Let me be clear: I applaud Microsoft for standing up and resisting the overreach in the original warrant— there doesn’t seem to be (at least not to my layman’s understanding) a right of the US government, at any level, to subpoena data belonging to a non-US person or organization if it’s stored outside the US, even if it’s held in a cloud service operated by a US person or organization. The brief Microsoft filed likens this to a German court ordering seizure of letters stored in a safe deposit box in a US branch of a German bank. Having said all that, claiming that this kind of resistance is routine is overblown. It isn’t. If Microsoft were refusing subpoenas left and right, the numbers I mentioned above would look very much different.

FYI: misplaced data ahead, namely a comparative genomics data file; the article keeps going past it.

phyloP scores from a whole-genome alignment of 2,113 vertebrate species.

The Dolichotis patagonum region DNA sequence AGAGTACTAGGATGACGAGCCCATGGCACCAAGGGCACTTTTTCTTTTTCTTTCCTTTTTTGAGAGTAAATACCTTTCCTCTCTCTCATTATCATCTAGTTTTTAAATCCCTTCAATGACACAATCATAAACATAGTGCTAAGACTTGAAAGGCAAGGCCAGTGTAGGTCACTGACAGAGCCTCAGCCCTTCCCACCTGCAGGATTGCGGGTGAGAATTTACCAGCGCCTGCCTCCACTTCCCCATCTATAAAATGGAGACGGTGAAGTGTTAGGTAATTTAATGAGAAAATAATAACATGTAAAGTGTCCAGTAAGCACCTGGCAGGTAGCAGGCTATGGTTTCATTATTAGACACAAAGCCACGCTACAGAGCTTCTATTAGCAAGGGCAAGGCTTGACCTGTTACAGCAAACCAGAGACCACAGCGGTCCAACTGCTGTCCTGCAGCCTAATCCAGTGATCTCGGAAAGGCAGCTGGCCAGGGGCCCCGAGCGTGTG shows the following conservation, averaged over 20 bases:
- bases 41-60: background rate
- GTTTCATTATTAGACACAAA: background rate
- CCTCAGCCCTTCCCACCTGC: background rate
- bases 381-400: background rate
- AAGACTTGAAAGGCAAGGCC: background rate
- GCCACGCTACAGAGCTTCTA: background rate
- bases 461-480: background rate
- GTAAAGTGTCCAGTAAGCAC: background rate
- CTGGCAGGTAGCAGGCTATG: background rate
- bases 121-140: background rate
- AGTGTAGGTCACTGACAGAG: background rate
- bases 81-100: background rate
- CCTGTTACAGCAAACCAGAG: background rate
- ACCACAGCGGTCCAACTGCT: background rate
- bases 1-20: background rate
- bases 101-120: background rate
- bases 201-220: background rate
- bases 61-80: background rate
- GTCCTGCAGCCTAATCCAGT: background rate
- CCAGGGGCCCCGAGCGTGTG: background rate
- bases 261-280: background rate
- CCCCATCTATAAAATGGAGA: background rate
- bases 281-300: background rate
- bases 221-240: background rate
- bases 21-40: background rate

Third, Microsoft’s policy is indeed to try to redirect access requests whenever possible. The Office 365 privacy page has this to say:

We will not disclose Customer Data to a third party (including law enforcement, other government entity, or civil litigant; excluding our subcontractors) except as you direct or unless required by law. Should a third party contact Microsoft with a request for Customer Data, we will attempt to redirect the third party to request the data directly from you. As part of that process, we may provide your contact information to the third party. If compelled to disclose Customer Data to a third party, we will use commercially reasonable efforts to notify you in advance of a disclosure unless legally prohibited.